Is this Christian teaching? There are detached phrases in reference to our Lord open to a Christian interpretation, such as "a truly divine Incarnation"-- but in what sense are they used? Is it a Christian sense, and what are we to say to Christ our Lord being described as "a planetary manifestation of Deity"; or how can such words as "Cosmic Deity" be applied to Him? Are not all such expressions abhorrent to Christian ears? It is because I felt this so strongly that I did not refer to them in my lecture; but, indeed, were it otherwise, such utterances cannot be separated from those other utterances which were quoted in my lecture, or be relieved from the consequences of association with them.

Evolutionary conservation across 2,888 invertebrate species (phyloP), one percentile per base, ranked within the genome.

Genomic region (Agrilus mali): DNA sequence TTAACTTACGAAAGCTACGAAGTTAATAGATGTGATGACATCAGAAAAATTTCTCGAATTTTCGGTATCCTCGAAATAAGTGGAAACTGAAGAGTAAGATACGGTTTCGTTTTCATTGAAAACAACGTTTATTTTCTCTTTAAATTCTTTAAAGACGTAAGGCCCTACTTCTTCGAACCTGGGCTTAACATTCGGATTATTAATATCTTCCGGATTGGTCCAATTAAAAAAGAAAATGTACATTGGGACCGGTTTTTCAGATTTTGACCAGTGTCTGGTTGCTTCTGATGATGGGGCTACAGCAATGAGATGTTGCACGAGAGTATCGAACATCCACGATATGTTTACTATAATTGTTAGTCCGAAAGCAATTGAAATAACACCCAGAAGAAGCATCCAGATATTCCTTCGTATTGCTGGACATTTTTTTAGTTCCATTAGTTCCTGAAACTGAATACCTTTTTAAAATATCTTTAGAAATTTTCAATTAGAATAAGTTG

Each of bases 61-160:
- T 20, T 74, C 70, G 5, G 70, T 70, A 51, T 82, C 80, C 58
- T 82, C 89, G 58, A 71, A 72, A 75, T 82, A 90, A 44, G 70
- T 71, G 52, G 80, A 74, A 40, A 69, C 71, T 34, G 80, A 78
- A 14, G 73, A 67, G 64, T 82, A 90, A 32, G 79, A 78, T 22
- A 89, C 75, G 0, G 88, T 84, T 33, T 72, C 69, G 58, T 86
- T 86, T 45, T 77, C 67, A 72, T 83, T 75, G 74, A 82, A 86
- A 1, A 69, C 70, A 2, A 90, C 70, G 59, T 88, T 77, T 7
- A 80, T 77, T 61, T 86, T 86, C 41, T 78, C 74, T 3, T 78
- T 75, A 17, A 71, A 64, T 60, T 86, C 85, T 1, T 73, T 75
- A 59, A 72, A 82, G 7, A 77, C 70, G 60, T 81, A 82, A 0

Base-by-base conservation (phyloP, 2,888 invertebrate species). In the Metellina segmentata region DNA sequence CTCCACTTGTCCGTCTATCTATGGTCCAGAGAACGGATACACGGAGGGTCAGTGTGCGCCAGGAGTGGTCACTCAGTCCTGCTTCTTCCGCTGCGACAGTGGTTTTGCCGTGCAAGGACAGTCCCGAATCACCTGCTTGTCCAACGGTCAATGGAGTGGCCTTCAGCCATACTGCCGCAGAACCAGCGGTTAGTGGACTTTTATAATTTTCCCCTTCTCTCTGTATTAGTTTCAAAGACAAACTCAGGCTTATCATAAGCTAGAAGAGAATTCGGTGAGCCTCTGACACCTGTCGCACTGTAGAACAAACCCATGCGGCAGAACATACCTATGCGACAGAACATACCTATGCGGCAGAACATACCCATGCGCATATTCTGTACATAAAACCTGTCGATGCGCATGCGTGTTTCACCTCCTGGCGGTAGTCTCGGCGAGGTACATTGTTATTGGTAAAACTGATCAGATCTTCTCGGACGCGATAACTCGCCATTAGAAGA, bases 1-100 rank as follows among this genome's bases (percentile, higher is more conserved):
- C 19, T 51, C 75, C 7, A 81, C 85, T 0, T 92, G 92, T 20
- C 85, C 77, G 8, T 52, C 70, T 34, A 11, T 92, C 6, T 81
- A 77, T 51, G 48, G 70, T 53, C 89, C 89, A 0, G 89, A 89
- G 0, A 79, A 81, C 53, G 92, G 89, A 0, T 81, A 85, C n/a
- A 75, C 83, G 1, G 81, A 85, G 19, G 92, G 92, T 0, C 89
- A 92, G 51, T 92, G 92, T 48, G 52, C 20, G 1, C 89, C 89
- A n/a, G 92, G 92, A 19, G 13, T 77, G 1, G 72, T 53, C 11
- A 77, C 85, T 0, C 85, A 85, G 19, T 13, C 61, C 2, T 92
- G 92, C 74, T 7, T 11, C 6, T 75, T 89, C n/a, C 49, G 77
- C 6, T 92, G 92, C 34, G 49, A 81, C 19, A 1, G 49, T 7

I will not further pursue this subject, for I should wish to conclude these few words of introduction on another note.